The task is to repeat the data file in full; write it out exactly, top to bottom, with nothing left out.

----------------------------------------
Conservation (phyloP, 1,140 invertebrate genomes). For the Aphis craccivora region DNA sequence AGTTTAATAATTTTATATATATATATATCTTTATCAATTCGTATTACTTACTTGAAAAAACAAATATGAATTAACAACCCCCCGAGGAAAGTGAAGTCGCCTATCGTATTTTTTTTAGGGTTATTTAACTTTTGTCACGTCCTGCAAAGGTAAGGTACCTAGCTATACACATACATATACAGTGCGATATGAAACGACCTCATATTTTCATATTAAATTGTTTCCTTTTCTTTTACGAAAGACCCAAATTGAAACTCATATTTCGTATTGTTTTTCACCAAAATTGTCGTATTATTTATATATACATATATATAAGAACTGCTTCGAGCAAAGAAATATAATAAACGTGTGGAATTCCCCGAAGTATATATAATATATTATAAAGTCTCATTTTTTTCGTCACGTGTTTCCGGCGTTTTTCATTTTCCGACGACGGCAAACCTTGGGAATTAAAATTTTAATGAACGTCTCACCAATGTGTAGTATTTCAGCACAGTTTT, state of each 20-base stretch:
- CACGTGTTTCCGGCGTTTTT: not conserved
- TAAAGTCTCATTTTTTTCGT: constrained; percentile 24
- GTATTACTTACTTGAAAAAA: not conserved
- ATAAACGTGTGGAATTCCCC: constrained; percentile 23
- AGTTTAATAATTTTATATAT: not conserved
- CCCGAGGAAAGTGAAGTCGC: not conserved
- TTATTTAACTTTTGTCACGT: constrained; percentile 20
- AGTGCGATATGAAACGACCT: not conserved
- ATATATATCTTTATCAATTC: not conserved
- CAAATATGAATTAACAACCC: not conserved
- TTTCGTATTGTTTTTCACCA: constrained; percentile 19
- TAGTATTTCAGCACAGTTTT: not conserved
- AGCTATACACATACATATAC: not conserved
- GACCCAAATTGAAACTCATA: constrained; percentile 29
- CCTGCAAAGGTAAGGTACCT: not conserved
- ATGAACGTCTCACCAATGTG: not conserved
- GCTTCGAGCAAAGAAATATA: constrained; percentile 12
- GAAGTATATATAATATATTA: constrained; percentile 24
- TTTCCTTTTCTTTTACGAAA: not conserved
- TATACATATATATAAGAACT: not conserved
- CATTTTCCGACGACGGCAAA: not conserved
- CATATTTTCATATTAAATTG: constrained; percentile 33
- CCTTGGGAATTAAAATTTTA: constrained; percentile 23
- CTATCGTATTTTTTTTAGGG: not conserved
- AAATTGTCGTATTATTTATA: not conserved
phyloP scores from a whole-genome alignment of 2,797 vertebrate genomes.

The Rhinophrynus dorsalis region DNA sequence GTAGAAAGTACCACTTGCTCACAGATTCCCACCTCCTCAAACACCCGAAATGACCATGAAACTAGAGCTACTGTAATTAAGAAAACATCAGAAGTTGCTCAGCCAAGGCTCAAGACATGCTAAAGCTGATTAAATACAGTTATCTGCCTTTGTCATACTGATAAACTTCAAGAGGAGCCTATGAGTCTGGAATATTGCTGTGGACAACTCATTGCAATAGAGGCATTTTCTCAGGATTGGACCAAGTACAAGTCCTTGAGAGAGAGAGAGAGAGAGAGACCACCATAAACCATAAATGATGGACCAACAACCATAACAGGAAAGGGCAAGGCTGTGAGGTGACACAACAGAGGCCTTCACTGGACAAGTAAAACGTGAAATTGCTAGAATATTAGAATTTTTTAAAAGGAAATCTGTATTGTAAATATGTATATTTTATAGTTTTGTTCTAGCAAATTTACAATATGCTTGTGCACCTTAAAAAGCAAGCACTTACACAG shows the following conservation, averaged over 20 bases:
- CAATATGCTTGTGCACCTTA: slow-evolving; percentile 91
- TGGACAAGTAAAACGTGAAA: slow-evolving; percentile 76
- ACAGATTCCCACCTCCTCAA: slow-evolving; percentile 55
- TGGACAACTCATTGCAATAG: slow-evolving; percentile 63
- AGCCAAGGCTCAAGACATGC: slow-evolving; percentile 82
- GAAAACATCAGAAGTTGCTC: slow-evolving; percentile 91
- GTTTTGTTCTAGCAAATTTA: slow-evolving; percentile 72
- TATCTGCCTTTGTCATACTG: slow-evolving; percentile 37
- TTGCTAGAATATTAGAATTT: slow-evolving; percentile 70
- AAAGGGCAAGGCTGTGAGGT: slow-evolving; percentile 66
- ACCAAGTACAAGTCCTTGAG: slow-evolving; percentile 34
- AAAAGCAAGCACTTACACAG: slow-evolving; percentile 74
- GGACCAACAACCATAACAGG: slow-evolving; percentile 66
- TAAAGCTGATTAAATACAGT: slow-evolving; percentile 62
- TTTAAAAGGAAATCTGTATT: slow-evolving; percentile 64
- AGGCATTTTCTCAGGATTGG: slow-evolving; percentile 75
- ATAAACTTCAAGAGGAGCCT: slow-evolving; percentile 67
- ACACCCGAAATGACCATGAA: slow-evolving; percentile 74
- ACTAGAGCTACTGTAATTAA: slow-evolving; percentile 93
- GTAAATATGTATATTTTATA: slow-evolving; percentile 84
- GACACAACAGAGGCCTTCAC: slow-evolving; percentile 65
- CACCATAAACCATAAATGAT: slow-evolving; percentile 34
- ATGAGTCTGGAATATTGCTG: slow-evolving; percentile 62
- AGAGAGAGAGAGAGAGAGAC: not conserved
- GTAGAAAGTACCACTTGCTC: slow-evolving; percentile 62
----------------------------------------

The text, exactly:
Conservation (phyloP, 1,140 invertebrate genomes). For the Aphis craccivora region DNA sequence AGTTTAATAATTTTATATATATATATATCTTTATCAATTCGTATTACTTACTTGAAAAAACAAATATGAATTAACAACCCCCCGAGGAAAGTGAAGTCGCCTATCGTATTTTTTTTAGGGTTATTTAACTTTTGTCACGTCCTGCAAAGGTAAGGTACCTAGCTATACACATACATATACAGTGCGATATGAAACGACCTCATATTTTCATATTAAATTGTTTCCTTTTCTTTTACGAAAGACCCAAATTGAAACTCATATTTCGTATTGTTTTTCACCAAAATTGTCGTATTATTTATATATACATATATATAAGAACTGCTTCGAGCAAAGAAATATAATAAACGTGTGGAATTCCCCGAAGTATATATAATATATTATAAAGTCTCATTTTTTTCGTCACGTGTTTCCGGCGTTTTTCATTTTCCGACGACGGCAAACCTTGGGAATTAAAATTTTAATGAACGTCTCACCAATGTGTAGTATTTCAGCACAGTTTT, state of each 20-base stretch:
- CACGTGTTTCCGGCGTTTTT: not conserved
- TAAAGTCTCATTTTTTTCGT: constrained; percentile 24
- GTATTACTTACTTGAAAAAA: not conserved
- ATAAACGTGTGGAATTCCCC: constrained; percentile 23
- AGTTTAATAATTTTATATAT: not conserved
- CCCGAGGAAAGTGAAGTCGC: not conserved
- TTATTTAACTTTTGTCACGT: constrained; percentile 20
- AGTGCGATATGAAACGACCT: not conserved
- ATATATATCTTTATCAATTC: not conserved
- CAAATATGAATTAACAACCC: not conserved
- TTTCGTATTGTTTTTCACCA: constrained; percentile 19
- TAGTATTTCAGCACAGTTTT: not conserved
- AGCTATACACATACATATAC: not conserved
- GACCCAAATTGAAACTCATA: constrained; percentile 29
- CCTGCAAAGGTAAGGTACCT: not conserved
- ATGAACGTCTCACCAATGTG: not conserved
- GCTTCGAGCAAAGAAATATA: constrained; percentile 12
- GAAGTATATATAATATATTA: constrained; percentile 24
- TTTCCTTTTCTTTTACGAAA: not conserved
- TATACATATATATAAGAACT: not conserved
- CATTTTCCGACGACGGCAAA: not conserved
- CATATTTTCATATTAAATTG: constrained; percentile 33
- CCTTGGGAATTAAAATTTTA: constrained; percentile 23
- CTATCGTATTTTTTTTAGGG: not conserved
- AAATTGTCGTATTATTTATA: not conserved
phyloP scores from a whole-genome alignment of 2,797 vertebrate genomes.

The Rhinophrynus dorsalis region DNA sequence GTAGAAAGTACCACTTGCTCACAGATTCCCACCTCCTCAAACACCCGAAATGACCATGAAACTAGAGCTACTGTAATTAAGAAAACATCAGAAGTTGCTCAGCCAAGGCTCAAGACATGCTAAAGCTGATTAAATACAGTTATCTGCCTTTGTCATACTGATAAACTTCAAGAGGAGCCTATGAGTCTGGAATATTGCTGTGGACAACTCATTGCAATAGAGGCATTTTCTCAGGATTGGACCAAGTACAAGTCCTTGAGAGAGAGAGAGAGAGAGAGACCACCATAAACCATAAATGATGGACCAACAACCATAACAGGAAAGGGCAAGGCTGTGAGGTGACACAACAGAGGCCTTCACTGGACAAGTAAAACGTGAAATTGCTAGAATATTAGAATTTTTTAAAAGGAAATCTGTATTGTAAATATGTATATTTTATAGTTTTGTTCTAGCAAATTTACAATATGCTTGTGCACCTTAAAAAGCAAGCACTTACACAG shows the following conservation, averaged over 20 bases:
- CAATATGCTTGTGCACCTTA: slow-evolving; percentile 91
- TGGACAAGTAAAACGTGAAA: slow-evolving; percentile 76
- ACAGATTCCCACCTCCTCAA: slow-evolving; percentile 55
- TGGACAACTCATTGCAATAG: slow-evolving; percentile 63
- AGCCAAGGCTCAAGACATGC: slow-evolving; percentile 82
- GAAAACATCAGAAGTTGCTC: slow-evolving; percentile 91
- GTTTTGTTCTAGCAAATTTA: slow-evolving; percentile 72
- TATCTGCCTTTGTCATACTG: slow-evolving; percentile 37
- TTGCTAGAATATTAGAATTT: slow-evolving; percentile 70
- AAAGGGCAAGGCTGTGAGGT: slow-evolving; percentile 66
- ACCAAGTACAAGTCCTTGAG: slow-evolving; percentile 34
- AAAAGCAAGCACTTACACAG: slow-evolving; percentile 74
- GGACCAACAACCATAACAGG: slow-evolving; percentile 66
- TAAAGCTGATTAAATACAGT: slow-evolving; percentile 62
- TTTAAAAGGAAATCTGTATT: slow-evolving; percentile 64
- AGGCATTTTCTCAGGATTGG: slow-evolving; percentile 75
- ATAAACTTCAAGAGGAGCCT: slow-evolving; percentile 67
- ACACCCGAAATGACCATGAA: slow-evolving; percentile 74
- ACTAGAGCTACTGTAATTAA: slow-evolving; percentile 93
- GTAAATATGTATATTTTATA: slow-evolving; percentile 84
- GACACAACAGAGGCCTTCAC: slow-evolving; percentile 65
- CACCATAAACCATAAATGAT: slow-evolving; percentile 34
- ATGAGTCTGGAATATTGCTG: slow-evolving; percentile 62
- AGAGAGAGAGAGAGAGAGAC: not conserved
- GTAGAAAGTACCACTTGCTC: slow-evolving; percentile 62